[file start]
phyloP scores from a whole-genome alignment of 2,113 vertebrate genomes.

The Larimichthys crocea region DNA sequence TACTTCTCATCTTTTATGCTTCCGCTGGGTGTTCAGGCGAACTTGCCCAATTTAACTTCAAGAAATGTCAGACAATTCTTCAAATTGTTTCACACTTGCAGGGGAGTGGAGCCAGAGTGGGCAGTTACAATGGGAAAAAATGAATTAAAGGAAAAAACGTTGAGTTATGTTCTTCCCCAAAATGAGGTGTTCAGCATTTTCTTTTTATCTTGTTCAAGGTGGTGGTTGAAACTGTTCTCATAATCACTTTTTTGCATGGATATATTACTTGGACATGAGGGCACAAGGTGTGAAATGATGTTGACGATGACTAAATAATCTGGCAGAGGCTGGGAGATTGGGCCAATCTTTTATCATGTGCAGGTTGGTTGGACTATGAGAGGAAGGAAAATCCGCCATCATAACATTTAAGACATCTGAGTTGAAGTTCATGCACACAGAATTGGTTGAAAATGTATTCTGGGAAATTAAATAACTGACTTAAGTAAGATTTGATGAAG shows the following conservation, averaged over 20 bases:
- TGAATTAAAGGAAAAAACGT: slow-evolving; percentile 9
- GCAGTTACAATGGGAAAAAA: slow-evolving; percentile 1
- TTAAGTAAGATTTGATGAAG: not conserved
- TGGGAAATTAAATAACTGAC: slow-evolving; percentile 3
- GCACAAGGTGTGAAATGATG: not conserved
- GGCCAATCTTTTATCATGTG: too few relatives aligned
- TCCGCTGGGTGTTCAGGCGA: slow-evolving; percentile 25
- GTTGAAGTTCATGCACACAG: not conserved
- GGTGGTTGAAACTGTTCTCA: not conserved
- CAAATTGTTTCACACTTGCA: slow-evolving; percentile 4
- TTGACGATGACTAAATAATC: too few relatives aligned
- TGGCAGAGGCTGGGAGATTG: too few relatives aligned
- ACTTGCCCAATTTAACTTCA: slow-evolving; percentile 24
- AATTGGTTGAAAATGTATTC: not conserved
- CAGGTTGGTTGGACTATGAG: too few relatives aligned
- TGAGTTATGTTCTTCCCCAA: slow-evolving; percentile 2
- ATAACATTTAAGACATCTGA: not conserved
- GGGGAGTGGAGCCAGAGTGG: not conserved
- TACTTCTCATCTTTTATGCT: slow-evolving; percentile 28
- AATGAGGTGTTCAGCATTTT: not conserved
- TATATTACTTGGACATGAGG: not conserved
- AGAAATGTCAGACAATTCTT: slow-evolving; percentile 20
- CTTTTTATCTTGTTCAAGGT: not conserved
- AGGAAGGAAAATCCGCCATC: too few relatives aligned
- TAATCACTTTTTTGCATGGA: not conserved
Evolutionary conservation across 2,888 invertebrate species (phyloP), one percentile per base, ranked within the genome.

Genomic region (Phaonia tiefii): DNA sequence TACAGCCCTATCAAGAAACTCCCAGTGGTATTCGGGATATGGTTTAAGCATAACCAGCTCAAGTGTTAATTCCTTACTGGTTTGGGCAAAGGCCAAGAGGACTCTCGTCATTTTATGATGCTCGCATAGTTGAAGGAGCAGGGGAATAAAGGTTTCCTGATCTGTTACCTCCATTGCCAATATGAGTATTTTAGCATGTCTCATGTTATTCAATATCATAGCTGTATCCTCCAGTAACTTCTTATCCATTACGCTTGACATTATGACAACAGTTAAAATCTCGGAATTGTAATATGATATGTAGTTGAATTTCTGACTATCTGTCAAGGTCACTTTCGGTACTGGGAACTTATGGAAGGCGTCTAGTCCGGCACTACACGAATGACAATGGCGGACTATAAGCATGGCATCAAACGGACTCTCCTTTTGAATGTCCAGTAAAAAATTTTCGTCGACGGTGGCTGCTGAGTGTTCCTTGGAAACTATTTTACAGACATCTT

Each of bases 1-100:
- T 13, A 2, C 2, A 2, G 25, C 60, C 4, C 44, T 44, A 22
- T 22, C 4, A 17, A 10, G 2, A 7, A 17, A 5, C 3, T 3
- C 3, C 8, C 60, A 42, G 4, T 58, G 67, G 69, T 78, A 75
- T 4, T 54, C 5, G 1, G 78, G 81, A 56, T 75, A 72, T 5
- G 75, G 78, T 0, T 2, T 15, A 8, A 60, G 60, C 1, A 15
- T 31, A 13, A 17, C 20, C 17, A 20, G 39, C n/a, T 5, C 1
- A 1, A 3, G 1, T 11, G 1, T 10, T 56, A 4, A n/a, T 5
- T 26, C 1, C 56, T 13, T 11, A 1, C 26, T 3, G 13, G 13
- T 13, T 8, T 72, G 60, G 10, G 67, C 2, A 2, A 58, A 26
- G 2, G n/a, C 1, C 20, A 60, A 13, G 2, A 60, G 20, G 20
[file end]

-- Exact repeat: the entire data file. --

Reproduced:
phyloP scores from a whole-genome alignment of 2,113 vertebrate genomes.

The Larimichthys crocea region DNA sequence TACTTCTCATCTTTTATGCTTCCGCTGGGTGTTCAGGCGAACTTGCCCAATTTAACTTCAAGAAATGTCAGACAATTCTTCAAATTGTTTCACACTTGCAGGGGAGTGGAGCCAGAGTGGGCAGTTACAATGGGAAAAAATGAATTAAAGGAAAAAACGTTGAGTTATGTTCTTCCCCAAAATGAGGTGTTCAGCATTTTCTTTTTATCTTGTTCAAGGTGGTGGTTGAAACTGTTCTCATAATCACTTTTTTGCATGGATATATTACTTGGACATGAGGGCACAAGGTGTGAAATGATGTTGACGATGACTAAATAATCTGGCAGAGGCTGGGAGATTGGGCCAATCTTTTATCATGTGCAGGTTGGTTGGACTATGAGAGGAAGGAAAATCCGCCATCATAACATTTAAGACATCTGAGTTGAAGTTCATGCACACAGAATTGGTTGAAAATGTATTCTGGGAAATTAAATAACTGACTTAAGTAAGATTTGATGAAG shows the following conservation, averaged over 20 bases:
- TGAATTAAAGGAAAAAACGT: slow-evolving; percentile 9
- GCAGTTACAATGGGAAAAAA: slow-evolving; percentile 1
- TTAAGTAAGATTTGATGAAG: not conserved
- TGGGAAATTAAATAACTGAC: slow-evolving; percentile 3
- GCACAAGGTGTGAAATGATG: not conserved
- GGCCAATCTTTTATCATGTG: too few relatives aligned
- TCCGCTGGGTGTTCAGGCGA: slow-evolving; percentile 25
- GTTGAAGTTCATGCACACAG: not conserved
- GGTGGTTGAAACTGTTCTCA: not conserved
- CAAATTGTTTCACACTTGCA: slow-evolving; percentile 4
- TTGACGATGACTAAATAATC: too few relatives aligned
- TGGCAGAGGCTGGGAGATTG: too few relatives aligned
- ACTTGCCCAATTTAACTTCA: slow-evolving; percentile 24
- AATTGGTTGAAAATGTATTC: not conserved
- CAGGTTGGTTGGACTATGAG: too few relatives aligned
- TGAGTTATGTTCTTCCCCAA: slow-evolving; percentile 2
- ATAACATTTAAGACATCTGA: not conserved
- GGGGAGTGGAGCCAGAGTGG: not conserved
- TACTTCTCATCTTTTATGCT: slow-evolving; percentile 28
- AATGAGGTGTTCAGCATTTT: not conserved
- TATATTACTTGGACATGAGG: not conserved
- AGAAATGTCAGACAATTCTT: slow-evolving; percentile 20
- CTTTTTATCTTGTTCAAGGT: not conserved
- AGGAAGGAAAATCCGCCATC: too few relatives aligned
- TAATCACTTTTTTGCATGGA: not conserved
Evolutionary conservation across 2,888 invertebrate species (phyloP), one percentile per base, ranked within the genome.

Genomic region (Phaonia tiefii): DNA sequence TACAGCCCTATCAAGAAACTCCCAGTGGTATTCGGGATATGGTTTAAGCATAACCAGCTCAAGTGTTAATTCCTTACTGGTTTGGGCAAAGGCCAAGAGGACTCTCGTCATTTTATGATGCTCGCATAGTTGAAGGAGCAGGGGAATAAAGGTTTCCTGATCTGTTACCTCCATTGCCAATATGAGTATTTTAGCATGTCTCATGTTATTCAATATCATAGCTGTATCCTCCAGTAACTTCTTATCCATTACGCTTGACATTATGACAACAGTTAAAATCTCGGAATTGTAATATGATATGTAGTTGAATTTCTGACTATCTGTCAAGGTCACTTTCGGTACTGGGAACTTATGGAAGGCGTCTAGTCCGGCACTACACGAATGACAATGGCGGACTATAAGCATGGCATCAAACGGACTCTCCTTTTGAATGTCCAGTAAAAAATTTTCGTCGACGGTGGCTGCTGAGTGTTCCTTGGAAACTATTTTACAGACATCTT

Each of bases 1-100:
- T 13, A 2, C 2, A 2, G 25, C 60, C 4, C 44, T 44, A 22
- T 22, C 4, A 17, A 10, G 2, A 7, A 17, A 5, C 3, T 3
- C 3, C 8, C 60, A 42, G 4, T 58, G 67, G 69, T 78, A 75
- T 4, T 54, C 5, G 1, G 78, G 81, A 56, T 75, A 72, T 5
- G 75, G 78, T 0, T 2, T 15, A 8, A 60, G 60, C 1, A 15
- T 31, A 13, A 17, C 20, C 17, A 20, G 39, C n/a, T 5, C 1
- A 1, A 3, G 1, T 11, G 1, T 10, T 56, A 4, A n/a, T 5
- T 26, C 1, C 56, T 13, T 11, A 1, C 26, T 3, G 13, G 13
- T 13, T 8, T 72, G 60, G 10, G 67, C 2, A 2, A 58, A 26
- G 2, G n/a, C 1, C 20, A 60, A 13, G 2, A 60, G 20, G 20